Economist: GM may not have lost much during strike, but contract could be costly

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FLINT (WJRT) (10/16/2019) - A University of Michigan-Flint economist doesn't believe General Motors has lost badly during the strike, but the stakes are high for getting a new United Auto Workers contract correct.

United Auto Workers members are on strike from General Motors.

Some economic experts have estimated that the automaker lost well over $1 billion during the 31-day strike, which has idled dozens of factories and warehouses around the United States.

Even more suppliers and vendors laid off workers or reduced hours during the strike, sending ripples through the Mid-Michigan economy.

U of M-Flint economics professor Chris Douglas said GM had a significant inventory of new vehicles built up before the strike started on Sept. 16 and dealers were able to continue selling unabated, so the company likely didn't lose badly.

"I'm not super concerned about the automaker losing money in the long term," he said. "If you look at their stock price over the last couple of years, there's not much of an impact of the strike on their stock price in terms of where it was beforehand."

Douglas is more concerned about what the upcoming UAW contract will mean for GM in the future. The labor agreement likely will boost pay and benefits, increasing the automaker's overhead and legacy costs.

If the economy goes through another downturn like 2009, those higher costs could spell trouble for GM, Douglas said.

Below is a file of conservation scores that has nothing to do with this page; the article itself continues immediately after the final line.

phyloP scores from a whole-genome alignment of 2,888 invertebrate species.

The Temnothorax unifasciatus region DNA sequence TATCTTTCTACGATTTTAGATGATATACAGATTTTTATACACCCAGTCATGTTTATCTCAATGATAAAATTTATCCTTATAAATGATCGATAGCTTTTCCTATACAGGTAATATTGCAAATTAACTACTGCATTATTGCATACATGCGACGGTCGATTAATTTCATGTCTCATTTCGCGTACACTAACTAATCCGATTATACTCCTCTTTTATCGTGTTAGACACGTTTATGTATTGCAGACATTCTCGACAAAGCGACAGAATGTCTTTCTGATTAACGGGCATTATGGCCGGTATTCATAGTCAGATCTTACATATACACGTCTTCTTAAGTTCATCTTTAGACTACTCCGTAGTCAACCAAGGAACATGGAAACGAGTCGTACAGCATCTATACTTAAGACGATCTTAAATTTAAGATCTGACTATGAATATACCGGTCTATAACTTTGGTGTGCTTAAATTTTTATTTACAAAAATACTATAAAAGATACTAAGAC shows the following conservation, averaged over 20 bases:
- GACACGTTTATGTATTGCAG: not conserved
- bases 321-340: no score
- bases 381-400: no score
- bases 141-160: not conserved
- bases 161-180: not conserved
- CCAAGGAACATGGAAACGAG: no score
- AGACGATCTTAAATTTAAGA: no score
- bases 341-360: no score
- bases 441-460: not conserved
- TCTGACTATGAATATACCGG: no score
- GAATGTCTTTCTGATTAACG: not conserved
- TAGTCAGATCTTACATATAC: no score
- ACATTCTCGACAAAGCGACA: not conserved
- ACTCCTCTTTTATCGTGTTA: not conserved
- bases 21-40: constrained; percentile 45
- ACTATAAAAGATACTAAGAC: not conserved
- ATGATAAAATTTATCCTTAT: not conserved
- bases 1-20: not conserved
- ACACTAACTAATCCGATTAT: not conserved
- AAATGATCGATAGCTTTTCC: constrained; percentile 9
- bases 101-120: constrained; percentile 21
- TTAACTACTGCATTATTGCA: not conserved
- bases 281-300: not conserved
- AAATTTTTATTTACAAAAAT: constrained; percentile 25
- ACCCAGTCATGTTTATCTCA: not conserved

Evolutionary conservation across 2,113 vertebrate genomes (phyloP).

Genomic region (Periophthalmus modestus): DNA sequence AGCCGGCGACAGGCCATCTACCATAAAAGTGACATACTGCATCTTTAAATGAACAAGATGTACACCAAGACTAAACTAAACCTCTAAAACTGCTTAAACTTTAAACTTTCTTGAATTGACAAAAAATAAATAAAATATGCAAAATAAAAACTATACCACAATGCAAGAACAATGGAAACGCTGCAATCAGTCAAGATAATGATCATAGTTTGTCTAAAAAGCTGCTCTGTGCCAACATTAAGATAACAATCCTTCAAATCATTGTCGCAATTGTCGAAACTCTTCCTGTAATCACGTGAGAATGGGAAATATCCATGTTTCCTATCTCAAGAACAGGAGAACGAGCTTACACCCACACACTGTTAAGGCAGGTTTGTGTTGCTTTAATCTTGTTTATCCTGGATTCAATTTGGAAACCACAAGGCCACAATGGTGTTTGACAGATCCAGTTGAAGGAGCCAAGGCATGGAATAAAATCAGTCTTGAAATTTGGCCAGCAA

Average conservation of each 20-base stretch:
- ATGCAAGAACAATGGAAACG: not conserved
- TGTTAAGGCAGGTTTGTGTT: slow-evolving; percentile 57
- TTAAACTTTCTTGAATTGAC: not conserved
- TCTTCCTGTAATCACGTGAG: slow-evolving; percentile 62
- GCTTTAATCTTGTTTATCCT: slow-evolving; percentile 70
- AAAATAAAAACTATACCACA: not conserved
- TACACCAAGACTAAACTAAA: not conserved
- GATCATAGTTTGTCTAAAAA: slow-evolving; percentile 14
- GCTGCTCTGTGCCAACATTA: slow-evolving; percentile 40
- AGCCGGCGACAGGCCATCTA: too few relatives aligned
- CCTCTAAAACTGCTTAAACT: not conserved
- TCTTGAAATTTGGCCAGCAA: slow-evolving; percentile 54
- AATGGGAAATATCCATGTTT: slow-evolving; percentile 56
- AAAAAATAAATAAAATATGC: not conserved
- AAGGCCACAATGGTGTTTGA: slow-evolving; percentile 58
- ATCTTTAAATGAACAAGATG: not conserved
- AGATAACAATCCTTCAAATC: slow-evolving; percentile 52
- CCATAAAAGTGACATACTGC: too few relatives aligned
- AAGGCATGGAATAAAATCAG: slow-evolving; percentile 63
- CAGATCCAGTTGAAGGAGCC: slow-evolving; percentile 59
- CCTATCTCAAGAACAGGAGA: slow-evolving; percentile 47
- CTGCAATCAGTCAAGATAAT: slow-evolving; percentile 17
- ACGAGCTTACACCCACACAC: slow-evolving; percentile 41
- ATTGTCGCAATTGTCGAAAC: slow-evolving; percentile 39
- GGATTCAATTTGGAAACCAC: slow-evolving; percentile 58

"It was those legacy costs as a product of previous strikes which led to the 2009 bankruptcy," he said. "You don't want to go down that road again, probably because there's no second bailout coming, should that happen."

With a tentative agreement reached between GM and the UAW on Wednesday, hopes were high that the strike could end soon. The UAW-GM National Council was scheduled to meet Thursday morning to discuss the agreement and decide whether to let workers return to their jobs before a contract is ratified.

Douglas believes the multitude of suppliers affected by the strike, including Nexteer Automotive and Lear Corp., will get back to work quickly. GM suppliers work on a just-in-time production model, so they don't keep a lot of excess inventory on hand.

"Parts are produced as needed, so once production starts at GM they'll instantly need production to start at the suppliers," Douglas said.

He also believes small businesses like restaurants and convenience stores who lost business during the strike should bounce back quickly once workers get their first GM paychecks.